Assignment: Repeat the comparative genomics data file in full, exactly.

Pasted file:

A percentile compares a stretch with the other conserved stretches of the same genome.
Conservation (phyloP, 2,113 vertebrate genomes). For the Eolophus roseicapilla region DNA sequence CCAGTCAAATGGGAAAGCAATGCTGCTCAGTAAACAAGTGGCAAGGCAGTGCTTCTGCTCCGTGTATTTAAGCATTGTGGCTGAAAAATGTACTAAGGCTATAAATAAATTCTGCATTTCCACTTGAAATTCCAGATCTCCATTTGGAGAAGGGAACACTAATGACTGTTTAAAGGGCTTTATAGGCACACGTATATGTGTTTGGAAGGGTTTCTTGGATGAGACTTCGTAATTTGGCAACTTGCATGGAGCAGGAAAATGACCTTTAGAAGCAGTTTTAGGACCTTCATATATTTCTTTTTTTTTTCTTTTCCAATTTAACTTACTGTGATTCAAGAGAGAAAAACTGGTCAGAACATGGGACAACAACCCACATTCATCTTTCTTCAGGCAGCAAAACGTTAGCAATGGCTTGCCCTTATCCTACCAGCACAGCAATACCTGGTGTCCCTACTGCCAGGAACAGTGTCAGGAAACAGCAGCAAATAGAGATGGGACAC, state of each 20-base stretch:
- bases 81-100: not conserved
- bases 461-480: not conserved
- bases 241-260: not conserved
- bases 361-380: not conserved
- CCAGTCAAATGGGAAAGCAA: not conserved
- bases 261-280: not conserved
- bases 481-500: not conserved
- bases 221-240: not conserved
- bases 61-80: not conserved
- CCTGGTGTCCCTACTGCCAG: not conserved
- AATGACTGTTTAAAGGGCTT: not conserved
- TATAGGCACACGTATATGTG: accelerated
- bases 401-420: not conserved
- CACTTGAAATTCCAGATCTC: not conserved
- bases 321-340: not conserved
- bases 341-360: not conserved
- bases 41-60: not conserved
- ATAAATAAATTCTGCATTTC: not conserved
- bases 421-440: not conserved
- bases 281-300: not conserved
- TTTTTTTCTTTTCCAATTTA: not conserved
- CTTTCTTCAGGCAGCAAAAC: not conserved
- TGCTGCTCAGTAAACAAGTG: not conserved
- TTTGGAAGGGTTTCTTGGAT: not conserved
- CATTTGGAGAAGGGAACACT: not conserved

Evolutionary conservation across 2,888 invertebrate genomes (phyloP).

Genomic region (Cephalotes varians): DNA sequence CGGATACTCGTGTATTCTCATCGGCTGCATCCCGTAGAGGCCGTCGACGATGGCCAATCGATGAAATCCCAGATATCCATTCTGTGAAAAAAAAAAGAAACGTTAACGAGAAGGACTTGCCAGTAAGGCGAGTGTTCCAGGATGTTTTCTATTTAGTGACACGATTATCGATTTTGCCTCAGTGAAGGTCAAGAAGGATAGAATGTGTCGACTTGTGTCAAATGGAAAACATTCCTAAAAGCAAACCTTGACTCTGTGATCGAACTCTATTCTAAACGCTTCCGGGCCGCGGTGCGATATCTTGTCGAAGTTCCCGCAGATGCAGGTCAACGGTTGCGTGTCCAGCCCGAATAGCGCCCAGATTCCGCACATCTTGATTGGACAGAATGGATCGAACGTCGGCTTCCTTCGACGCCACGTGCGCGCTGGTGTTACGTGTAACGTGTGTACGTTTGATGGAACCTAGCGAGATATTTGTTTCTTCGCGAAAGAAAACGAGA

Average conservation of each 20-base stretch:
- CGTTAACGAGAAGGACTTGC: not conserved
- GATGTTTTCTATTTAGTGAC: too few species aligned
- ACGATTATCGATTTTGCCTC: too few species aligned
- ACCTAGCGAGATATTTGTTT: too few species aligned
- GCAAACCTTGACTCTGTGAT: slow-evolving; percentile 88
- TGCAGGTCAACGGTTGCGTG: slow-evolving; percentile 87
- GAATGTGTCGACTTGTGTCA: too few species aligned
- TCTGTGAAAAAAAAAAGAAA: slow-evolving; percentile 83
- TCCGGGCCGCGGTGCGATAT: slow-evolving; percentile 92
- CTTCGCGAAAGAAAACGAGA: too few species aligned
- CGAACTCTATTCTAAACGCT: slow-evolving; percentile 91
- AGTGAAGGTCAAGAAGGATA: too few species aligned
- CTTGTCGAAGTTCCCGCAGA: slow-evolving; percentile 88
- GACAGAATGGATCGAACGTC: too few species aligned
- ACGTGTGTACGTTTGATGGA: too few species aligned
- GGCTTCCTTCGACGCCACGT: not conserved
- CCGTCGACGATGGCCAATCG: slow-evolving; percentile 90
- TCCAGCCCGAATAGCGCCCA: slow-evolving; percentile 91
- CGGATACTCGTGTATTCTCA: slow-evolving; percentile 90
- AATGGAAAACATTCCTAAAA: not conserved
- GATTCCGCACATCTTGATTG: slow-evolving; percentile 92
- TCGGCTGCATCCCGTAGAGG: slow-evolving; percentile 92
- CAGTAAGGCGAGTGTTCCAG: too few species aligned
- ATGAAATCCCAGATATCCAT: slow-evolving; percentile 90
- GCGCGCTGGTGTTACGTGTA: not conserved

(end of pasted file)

A percentile compares a stretch with the other conserved stretches of the same genome.
Conservation (phyloP, 2,113 vertebrate genomes). For the Eolophus roseicapilla region DNA sequence CCAGTCAAATGGGAAAGCAATGCTGCTCAGTAAACAAGTGGCAAGGCAGTGCTTCTGCTCCGTGTATTTAAGCATTGTGGCTGAAAAATGTACTAAGGCTATAAATAAATTCTGCATTTCCACTTGAAATTCCAGATCTCCATTTGGAGAAGGGAACACTAATGACTGTTTAAAGGGCTTTATAGGCACACGTATATGTGTTTGGAAGGGTTTCTTGGATGAGACTTCGTAATTTGGCAACTTGCATGGAGCAGGAAAATGACCTTTAGAAGCAGTTTTAGGACCTTCATATATTTCTTTTTTTTTTCTTTTCCAATTTAACTTACTGTGATTCAAGAGAGAAAAACTGGTCAGAACATGGGACAACAACCCACATTCATCTTTCTTCAGGCAGCAAAACGTTAGCAATGGCTTGCCCTTATCCTACCAGCACAGCAATACCTGGTGTCCCTACTGCCAGGAACAGTGTCAGGAAACAGCAGCAAATAGAGATGGGACAC, state of each 20-base stretch:
- bases 81-100: not conserved
- bases 461-480: not conserved
- bases 241-260: not conserved
- bases 361-380: not conserved
- CCAGTCAAATGGGAAAGCAA: not conserved
- bases 261-280: not conserved
- bases 481-500: not conserved
- bases 221-240: not conserved
- bases 61-80: not conserved
- CCTGGTGTCCCTACTGCCAG: not conserved
- AATGACTGTTTAAAGGGCTT: not conserved
- TATAGGCACACGTATATGTG: accelerated
- bases 401-420: not conserved
- CACTTGAAATTCCAGATCTC: not conserved
- bases 321-340: not conserved
- bases 341-360: not conserved
- bases 41-60: not conserved
- ATAAATAAATTCTGCATTTC: not conserved
- bases 421-440: not conserved
- bases 281-300: not conserved
- TTTTTTTCTTTTCCAATTTA: not conserved
- CTTTCTTCAGGCAGCAAAAC: not conserved
- TGCTGCTCAGTAAACAAGTG: not conserved
- TTTGGAAGGGTTTCTTGGAT: not conserved
- CATTTGGAGAAGGGAACACT: not conserved

Evolutionary conservation across 2,888 invertebrate genomes (phyloP).

Genomic region (Cephalotes varians): DNA sequence CGGATACTCGTGTATTCTCATCGGCTGCATCCCGTAGAGGCCGTCGACGATGGCCAATCGATGAAATCCCAGATATCCATTCTGTGAAAAAAAAAAGAAACGTTAACGAGAAGGACTTGCCAGTAAGGCGAGTGTTCCAGGATGTTTTCTATTTAGTGACACGATTATCGATTTTGCCTCAGTGAAGGTCAAGAAGGATAGAATGTGTCGACTTGTGTCAAATGGAAAACATTCCTAAAAGCAAACCTTGACTCTGTGATCGAACTCTATTCTAAACGCTTCCGGGCCGCGGTGCGATATCTTGTCGAAGTTCCCGCAGATGCAGGTCAACGGTTGCGTGTCCAGCCCGAATAGCGCCCAGATTCCGCACATCTTGATTGGACAGAATGGATCGAACGTCGGCTTCCTTCGACGCCACGTGCGCGCTGGTGTTACGTGTAACGTGTGTACGTTTGATGGAACCTAGCGAGATATTTGTTTCTTCGCGAAAGAAAACGAGA

Average conservation of each 20-base stretch:
- CGTTAACGAGAAGGACTTGC: not conserved
- GATGTTTTCTATTTAGTGAC: too few species aligned
- ACGATTATCGATTTTGCCTC: too few species aligned
- ACCTAGCGAGATATTTGTTT: too few species aligned
- GCAAACCTTGACTCTGTGAT: slow-evolving; percentile 88
- TGCAGGTCAACGGTTGCGTG: slow-evolving; percentile 87
- GAATGTGTCGACTTGTGTCA: too few species aligned
- TCTGTGAAAAAAAAAAGAAA: slow-evolving; percentile 83
- TCCGGGCCGCGGTGCGATAT: slow-evolving; percentile 92
- CTTCGCGAAAGAAAACGAGA: too few species aligned
- CGAACTCTATTCTAAACGCT: slow-evolving; percentile 91
- AGTGAAGGTCAAGAAGGATA: too few species aligned
- CTTGTCGAAGTTCCCGCAGA: slow-evolving; percentile 88
- GACAGAATGGATCGAACGTC: too few species aligned
- ACGTGTGTACGTTTGATGGA: too few species aligned
- GGCTTCCTTCGACGCCACGT: not conserved
- CCGTCGACGATGGCCAATCG: slow-evolving; percentile 90
- TCCAGCCCGAATAGCGCCCA: slow-evolving; percentile 91
- CGGATACTCGTGTATTCTCA: slow-evolving; percentile 90
- AATGGAAAACATTCCTAAAA: not conserved
- GATTCCGCACATCTTGATTG: slow-evolving; percentile 92
- TCGGCTGCATCCCGTAGAGG: slow-evolving; percentile 92
- CAGTAAGGCGAGTGTTCCAG: too few species aligned
- ATGAAATCCCAGATATCCAT: slow-evolving; percentile 90
- GCGCGCTGGTGTTACGTGTA: not conserved